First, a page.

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In Praise of Brian O'Rourke

Matthew Edwards 23 Jan 11 - 11:43 AM
Micca 23 Jan 11 - 02:43 PM
GUEST,George Henderson 23 Jan 11 - 05:10 PM
MARINER 24 Jan 11 - 08:24 AM
Matthew Edwards 24 Jan 11 - 08:41 AM
MartinRyan 24 Jan 11 - 10:33 AM
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Subject: In Praise of Brian O'Rourke
From: Matthew Edwards
Date: 23 Jan 11 - 11:43 AM

During the course of a very enjoyable evening at the Four Fools club on 10 January, Donal Maguire sang several brilliant songs written by Brian O'Rourke. I was so impressed by the quality of these songs that I ordered the CD from Custy's of Ennis. The CD duly arrived a couple of days ago, since when I've been playing it almost continually and I'm still laughing yet!

Some of the lyrics have already been posted here on Mudcat: Drumsnot is a classic version of the 'praise of place' type of song turned on its head, with such memorable lines as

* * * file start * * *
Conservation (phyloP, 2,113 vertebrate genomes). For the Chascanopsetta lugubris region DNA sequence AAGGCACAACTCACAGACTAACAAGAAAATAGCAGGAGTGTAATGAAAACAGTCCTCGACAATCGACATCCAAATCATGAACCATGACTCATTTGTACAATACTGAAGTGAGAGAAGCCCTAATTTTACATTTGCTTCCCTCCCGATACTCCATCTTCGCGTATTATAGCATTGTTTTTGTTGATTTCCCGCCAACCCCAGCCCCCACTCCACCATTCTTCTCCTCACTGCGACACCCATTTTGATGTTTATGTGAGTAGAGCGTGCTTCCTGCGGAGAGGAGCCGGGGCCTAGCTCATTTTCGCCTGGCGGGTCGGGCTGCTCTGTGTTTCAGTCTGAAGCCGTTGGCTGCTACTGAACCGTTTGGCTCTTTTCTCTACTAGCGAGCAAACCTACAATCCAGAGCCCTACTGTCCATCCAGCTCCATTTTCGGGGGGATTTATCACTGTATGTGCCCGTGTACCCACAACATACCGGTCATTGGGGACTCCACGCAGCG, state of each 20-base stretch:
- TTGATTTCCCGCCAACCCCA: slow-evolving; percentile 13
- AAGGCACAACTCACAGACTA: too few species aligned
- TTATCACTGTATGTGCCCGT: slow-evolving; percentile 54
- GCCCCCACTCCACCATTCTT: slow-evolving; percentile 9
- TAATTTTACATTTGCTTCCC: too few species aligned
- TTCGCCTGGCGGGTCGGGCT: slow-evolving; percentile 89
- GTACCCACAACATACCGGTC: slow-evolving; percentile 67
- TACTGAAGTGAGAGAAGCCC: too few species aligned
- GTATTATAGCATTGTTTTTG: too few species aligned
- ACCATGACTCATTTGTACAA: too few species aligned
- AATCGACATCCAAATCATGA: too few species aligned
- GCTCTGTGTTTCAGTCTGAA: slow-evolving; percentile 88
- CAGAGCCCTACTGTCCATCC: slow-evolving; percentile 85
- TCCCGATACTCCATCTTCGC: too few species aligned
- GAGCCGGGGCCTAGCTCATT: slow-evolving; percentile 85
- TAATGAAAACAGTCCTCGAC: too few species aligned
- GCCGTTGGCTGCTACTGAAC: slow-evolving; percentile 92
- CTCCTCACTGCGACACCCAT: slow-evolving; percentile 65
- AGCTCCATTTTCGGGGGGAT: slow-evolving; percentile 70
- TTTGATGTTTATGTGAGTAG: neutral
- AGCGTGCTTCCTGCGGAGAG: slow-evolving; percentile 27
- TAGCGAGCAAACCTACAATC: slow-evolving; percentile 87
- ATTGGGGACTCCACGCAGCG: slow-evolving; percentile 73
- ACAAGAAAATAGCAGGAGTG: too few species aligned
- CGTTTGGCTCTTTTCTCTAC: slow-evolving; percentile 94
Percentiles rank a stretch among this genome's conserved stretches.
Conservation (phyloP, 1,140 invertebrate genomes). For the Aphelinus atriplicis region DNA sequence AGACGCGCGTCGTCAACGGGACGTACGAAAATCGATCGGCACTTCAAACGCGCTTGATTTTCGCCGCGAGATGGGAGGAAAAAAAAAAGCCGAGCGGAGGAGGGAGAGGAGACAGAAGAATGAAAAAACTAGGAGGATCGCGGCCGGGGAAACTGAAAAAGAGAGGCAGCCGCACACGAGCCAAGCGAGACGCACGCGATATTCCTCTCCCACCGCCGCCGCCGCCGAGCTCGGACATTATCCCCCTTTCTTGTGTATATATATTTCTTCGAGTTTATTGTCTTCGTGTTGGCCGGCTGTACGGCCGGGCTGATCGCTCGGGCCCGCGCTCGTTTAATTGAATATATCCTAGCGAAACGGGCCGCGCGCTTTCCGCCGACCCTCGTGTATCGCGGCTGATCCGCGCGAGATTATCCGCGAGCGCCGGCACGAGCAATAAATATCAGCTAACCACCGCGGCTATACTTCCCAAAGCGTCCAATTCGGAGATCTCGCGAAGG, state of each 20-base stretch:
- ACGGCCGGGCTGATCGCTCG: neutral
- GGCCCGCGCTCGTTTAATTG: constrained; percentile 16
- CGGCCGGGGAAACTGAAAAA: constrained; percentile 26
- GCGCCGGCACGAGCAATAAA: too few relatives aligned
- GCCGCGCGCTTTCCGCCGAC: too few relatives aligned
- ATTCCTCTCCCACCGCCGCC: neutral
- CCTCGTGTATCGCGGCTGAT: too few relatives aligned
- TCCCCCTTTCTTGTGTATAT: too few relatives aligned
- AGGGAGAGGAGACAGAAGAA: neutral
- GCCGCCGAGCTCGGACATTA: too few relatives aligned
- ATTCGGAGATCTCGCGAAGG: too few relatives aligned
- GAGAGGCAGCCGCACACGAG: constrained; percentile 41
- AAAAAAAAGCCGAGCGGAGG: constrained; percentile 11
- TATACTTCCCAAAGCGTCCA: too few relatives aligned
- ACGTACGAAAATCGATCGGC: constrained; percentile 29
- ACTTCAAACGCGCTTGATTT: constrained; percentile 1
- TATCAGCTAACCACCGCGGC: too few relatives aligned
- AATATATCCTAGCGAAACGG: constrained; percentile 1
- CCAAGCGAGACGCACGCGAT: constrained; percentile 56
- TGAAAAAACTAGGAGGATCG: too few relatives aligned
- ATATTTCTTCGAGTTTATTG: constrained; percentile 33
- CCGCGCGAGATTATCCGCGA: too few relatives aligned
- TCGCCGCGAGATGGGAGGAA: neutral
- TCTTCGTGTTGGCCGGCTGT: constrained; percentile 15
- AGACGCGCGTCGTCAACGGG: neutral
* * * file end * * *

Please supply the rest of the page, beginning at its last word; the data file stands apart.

"By the effluent pump near the rubbish dump,
I courted her right well"

but although the words are very well crafted, it is the singing by Brian which takes the parody into another league altogether, and as with all the songs on this CD, this really is a song made for a live performance.

'When I Grow Up' aka 'The Bodhrán Song' is one of the finest examples of a now well-established genre of bodhran songs. It seems that Tim Lyons, Fintan Vallely and Brian O'Rourke were touring together in Scotland in 1988 where they were all inspired by a postcard of a lamb depicted in panic stricken flight which Tim Lyons thought represented the "Escape from the Bodhrán Makers".